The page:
Govt to raise ceiling for restricted contracts from $3M to $10M
– MP slams move as “recipe for corruption”
In a move being criticised by a Member of Parliament as a recipe for corruption, Government has gazetted changes to Guyana’s procurement laws that will see larger contracts being awarded without the benefit of advertising.
The gazetted Procurement (Amendment) Bill of 2019 signed by Finance Minister Winston Jordan will change the previous threshold for restricted contracts for goods and services from $3 million to $10 million.
In the case of construction contracts, the threshold catered for in Section 26 of the Procurement Act has been moved from $10 million to $20 million. Quotation
methods of procurement have been raised to $3 million.
According to Member of Parliament Juan Edghill, this is likely to create an opportunity for the coalition Government to hand out contracts to unqualified persons and companies on a larger scale than ever before.
“This action enables award of contract without Public Advertisement, by way of Restricted Tendering and subverts the use of qualifications for this procurement process to be confined to specialised services or procurement of highly-complex items,” Edghill said in a Letter to the Editor.
“It can only be concluded that this decision is to facilitate corruption, cronyism and nepotism, by way of handpicking friends and cronies and awarding them contracts. This is a blatant political scheme to buy votes and especially pilfer the public purse and to enrich officials of the A Partnership for National Unity/Alliance For Change over the few remaining days in office ahead of (elections),” he added.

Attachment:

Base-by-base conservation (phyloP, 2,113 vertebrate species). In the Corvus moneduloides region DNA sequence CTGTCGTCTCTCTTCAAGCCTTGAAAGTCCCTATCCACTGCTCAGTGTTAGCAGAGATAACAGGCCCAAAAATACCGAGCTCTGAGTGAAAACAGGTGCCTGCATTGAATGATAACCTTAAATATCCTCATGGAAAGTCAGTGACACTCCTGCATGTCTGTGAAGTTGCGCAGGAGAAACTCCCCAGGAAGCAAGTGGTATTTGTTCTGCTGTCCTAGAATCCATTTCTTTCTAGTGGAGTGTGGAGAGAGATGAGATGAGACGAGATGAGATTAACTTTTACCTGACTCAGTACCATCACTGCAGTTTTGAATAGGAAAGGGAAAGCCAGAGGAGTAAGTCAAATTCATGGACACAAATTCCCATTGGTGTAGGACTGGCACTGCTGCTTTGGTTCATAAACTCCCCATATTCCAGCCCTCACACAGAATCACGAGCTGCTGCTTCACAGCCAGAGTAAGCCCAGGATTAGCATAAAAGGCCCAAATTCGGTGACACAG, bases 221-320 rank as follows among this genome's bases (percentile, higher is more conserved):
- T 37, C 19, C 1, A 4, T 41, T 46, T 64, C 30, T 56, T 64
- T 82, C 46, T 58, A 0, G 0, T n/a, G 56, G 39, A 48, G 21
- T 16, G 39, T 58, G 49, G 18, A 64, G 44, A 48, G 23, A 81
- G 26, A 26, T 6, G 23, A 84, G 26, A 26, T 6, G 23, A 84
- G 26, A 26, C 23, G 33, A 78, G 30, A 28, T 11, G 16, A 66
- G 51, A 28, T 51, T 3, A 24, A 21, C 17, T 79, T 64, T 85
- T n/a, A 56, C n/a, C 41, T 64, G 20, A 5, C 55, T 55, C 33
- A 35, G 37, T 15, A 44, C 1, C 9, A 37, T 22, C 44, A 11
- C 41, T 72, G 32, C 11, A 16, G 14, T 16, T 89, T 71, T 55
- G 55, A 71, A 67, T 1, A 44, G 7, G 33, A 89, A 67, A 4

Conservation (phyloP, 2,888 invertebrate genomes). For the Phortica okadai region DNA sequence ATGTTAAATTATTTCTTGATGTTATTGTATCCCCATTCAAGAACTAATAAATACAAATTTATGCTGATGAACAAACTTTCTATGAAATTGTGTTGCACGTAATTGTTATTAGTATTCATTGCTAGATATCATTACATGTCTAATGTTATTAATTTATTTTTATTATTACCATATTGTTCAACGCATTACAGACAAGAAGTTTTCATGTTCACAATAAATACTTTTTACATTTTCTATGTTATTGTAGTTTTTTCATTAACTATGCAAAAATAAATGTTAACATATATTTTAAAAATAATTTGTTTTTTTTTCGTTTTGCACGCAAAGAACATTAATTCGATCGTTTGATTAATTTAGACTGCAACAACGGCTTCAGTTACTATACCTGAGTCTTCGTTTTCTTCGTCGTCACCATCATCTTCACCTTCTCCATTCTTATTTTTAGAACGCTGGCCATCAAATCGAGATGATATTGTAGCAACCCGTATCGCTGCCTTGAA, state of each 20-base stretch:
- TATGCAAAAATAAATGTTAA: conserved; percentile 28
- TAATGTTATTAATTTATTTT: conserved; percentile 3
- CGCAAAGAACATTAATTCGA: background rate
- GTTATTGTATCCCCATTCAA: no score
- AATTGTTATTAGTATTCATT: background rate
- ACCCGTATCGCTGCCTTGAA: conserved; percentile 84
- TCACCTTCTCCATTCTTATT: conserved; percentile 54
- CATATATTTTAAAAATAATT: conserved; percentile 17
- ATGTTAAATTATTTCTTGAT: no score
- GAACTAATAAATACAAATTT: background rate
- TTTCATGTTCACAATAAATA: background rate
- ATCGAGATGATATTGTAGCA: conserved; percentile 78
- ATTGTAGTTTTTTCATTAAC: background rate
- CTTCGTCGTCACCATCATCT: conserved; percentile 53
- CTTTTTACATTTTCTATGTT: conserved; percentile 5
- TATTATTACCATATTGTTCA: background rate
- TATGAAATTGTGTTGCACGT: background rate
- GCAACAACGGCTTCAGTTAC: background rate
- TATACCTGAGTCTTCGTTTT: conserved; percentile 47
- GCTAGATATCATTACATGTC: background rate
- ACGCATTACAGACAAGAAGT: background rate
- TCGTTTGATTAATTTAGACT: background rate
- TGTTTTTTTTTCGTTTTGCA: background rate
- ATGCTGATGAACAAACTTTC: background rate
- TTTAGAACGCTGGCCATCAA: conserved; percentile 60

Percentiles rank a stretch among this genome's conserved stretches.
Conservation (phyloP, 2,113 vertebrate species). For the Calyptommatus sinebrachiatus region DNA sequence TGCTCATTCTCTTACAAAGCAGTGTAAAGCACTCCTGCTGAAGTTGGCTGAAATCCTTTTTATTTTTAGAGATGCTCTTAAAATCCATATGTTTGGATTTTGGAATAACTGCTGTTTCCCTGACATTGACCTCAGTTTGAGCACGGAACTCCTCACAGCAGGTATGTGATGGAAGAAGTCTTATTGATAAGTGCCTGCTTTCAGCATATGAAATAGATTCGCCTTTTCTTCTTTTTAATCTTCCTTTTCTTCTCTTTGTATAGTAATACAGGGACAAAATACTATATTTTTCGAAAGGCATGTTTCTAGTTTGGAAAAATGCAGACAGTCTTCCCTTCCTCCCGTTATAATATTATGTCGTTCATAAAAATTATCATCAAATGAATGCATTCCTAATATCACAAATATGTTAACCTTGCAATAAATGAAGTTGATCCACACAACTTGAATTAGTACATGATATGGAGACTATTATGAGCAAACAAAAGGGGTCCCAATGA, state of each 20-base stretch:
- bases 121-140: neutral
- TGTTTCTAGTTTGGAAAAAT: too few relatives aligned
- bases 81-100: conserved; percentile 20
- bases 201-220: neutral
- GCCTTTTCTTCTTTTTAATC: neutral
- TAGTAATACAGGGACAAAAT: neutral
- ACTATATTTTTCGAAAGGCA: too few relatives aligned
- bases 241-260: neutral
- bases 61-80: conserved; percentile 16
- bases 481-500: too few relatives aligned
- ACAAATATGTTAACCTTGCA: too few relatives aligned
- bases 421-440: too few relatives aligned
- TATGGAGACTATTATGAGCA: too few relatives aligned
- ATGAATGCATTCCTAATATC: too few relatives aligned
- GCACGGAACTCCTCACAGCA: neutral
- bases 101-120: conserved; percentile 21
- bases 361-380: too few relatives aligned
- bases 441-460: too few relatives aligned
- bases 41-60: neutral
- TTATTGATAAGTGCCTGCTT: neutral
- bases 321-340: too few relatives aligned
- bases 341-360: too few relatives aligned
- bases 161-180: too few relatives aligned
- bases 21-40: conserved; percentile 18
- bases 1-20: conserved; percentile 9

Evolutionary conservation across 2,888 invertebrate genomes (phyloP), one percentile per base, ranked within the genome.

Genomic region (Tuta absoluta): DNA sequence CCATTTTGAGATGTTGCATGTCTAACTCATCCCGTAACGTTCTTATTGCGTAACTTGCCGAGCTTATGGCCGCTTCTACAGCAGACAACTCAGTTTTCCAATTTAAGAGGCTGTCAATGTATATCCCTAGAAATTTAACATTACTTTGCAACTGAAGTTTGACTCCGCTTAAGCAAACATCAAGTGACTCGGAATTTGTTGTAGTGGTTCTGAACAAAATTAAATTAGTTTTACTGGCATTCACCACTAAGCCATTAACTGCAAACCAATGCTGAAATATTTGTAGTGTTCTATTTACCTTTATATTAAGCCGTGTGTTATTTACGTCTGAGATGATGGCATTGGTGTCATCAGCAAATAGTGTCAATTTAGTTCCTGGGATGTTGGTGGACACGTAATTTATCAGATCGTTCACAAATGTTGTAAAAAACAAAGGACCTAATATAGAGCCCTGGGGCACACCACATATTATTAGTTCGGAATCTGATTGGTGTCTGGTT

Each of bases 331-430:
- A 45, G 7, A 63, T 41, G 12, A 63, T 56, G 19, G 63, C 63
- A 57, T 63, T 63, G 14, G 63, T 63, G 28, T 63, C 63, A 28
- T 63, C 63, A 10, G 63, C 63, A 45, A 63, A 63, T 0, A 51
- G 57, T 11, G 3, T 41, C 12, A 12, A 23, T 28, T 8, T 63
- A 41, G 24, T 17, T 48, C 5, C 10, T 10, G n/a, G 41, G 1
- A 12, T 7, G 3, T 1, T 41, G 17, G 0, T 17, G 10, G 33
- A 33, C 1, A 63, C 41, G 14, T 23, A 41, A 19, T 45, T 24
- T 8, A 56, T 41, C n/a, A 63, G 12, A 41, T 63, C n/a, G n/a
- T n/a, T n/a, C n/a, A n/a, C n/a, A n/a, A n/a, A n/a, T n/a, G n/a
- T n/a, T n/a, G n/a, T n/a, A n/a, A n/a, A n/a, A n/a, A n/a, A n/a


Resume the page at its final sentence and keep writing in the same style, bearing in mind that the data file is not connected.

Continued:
Edghill also zeroed in on a letter dated February 4, 2019, written by Deputy Chairman of the National Procurement and Tender Administration Board (NPTAB), Mark Bender and addressed to Permanent Secretaries, agency heads and regional administrations.
In the letter, he alerts them to the changes and announces that they take
immediate effect. But Edghill said considering the passage of the No-confidence Motion on December 21, 2018, Government’s actions are illegal in this regard.
“Article 106(6) of our Constitution states that on passage of a no-confidence motion by the majority of all elected members of the National Assembly, the President and his Cabinet shall resign, coupled with the CJ’s ruling of January 31, 2019 that following the passage of the motion, the President and Cabinet stands resigned.”
“Therefore, they are merely in office in a caretaker capacity and as such, these actions are unconstitutional. It is therefore logical that the letter by Mr Mark Bender authorising (officials) to implement these new thresholds is illegal and will lead to criminal proceedings being instituted against public officials who may be tempted to act on such a directive which is illegal.”